What a strange year it’s been. The political experience is the most obvious reason—Mr. Trump and Brexit just for starters—but the rapidity of market bouncebacks from nasty selloffs has also been unusual. For most of my career I would tell people it takes longer to put up a building than to tear it down (Mr. Trump might say that’s not true if he’s involved) and it takes longer to get on a horse than to fall off. But this year has made me wonder.
It all comes down to the global savings glut—too much money and not enough places to put it—and too much money wanting to be invested rather than spent. Speaking of politics, our collective lack of political wisdom in failing to recognize how this glut is begging us to rebuild our infrastructure continues to boggle the mind—at least the mind willing to be boggled.
A lot of the problem comes from a false “either/or” view of the world. If you’re responsible, you pay your debts and you don’t run up big deficits. Sounds good. But who are you? Are you the government or the entire nation the government represents? In the aggregate, something is very wrong here. Maybe it’s the level of interest rates. More likely, though, it’s the way we are collectively responding.
What seems most likely is that we’re at some kind of massive inflection point, where technology has wiped out a lot of good jobs but the replacement careers that should be even better (maybe) haven’t arrived yet. At the same time, many of our roads and airports and such are, or should be, national disgraces. Keynesianism is a happy word to some and anathema to others. To this mixed-up, half-writer, half-trader, part-analyst observer, Mr. Keynes had one of the great minds of the past century, and it’s time to put his ideas to work. If this leads to higher rates and more convertible issuance, all the better. Not to be overly political, but Secretary Clinton’s website lists infrastructure spending (under “Jobs and Wages”) prominently on the landing page of her website. Mr. Trump’s landing page just asks for donations.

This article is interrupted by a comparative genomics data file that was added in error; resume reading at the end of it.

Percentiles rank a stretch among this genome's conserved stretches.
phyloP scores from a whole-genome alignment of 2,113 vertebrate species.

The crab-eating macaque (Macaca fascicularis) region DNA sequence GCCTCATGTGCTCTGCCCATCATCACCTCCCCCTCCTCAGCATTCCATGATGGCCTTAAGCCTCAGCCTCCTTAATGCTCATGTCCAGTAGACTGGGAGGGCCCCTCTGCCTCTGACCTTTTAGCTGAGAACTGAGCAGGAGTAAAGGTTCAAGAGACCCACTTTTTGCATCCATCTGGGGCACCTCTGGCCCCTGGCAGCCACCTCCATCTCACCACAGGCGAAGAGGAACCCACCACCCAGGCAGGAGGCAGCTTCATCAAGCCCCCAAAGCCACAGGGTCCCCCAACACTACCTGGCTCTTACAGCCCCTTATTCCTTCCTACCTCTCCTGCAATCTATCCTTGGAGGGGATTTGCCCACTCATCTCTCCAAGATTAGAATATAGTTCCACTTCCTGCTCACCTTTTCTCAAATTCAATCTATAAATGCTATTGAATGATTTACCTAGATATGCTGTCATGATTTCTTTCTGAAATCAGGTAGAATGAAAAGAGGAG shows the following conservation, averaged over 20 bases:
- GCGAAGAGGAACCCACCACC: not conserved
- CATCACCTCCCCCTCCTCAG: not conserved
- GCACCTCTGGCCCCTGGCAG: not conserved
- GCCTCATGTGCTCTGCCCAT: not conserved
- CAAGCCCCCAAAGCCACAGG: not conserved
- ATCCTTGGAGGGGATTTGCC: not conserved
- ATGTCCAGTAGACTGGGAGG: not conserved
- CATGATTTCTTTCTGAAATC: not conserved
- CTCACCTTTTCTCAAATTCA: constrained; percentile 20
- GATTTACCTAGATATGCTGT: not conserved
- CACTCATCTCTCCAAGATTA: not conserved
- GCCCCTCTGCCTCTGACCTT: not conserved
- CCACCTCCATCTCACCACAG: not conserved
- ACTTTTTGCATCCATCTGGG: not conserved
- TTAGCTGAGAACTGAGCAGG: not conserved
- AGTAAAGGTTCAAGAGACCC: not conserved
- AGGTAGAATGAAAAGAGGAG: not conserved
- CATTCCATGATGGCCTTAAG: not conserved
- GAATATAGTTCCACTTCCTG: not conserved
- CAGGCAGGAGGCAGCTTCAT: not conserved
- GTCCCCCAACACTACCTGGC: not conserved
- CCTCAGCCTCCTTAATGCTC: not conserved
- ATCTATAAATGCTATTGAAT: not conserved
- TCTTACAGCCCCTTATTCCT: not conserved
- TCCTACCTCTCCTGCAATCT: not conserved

We will be taking a hiatus from publishing Hybrid Vigor for the rest of August but will return September 6, the Tuesday after Labor Day. Enjoy the rest of August!
(This is the cover letter for the subscription-based weekly Hillside's Hybrid Vigor newsletter. For a complete copy, please contact John Anderson at + 1 (646) 712-9289 x 107).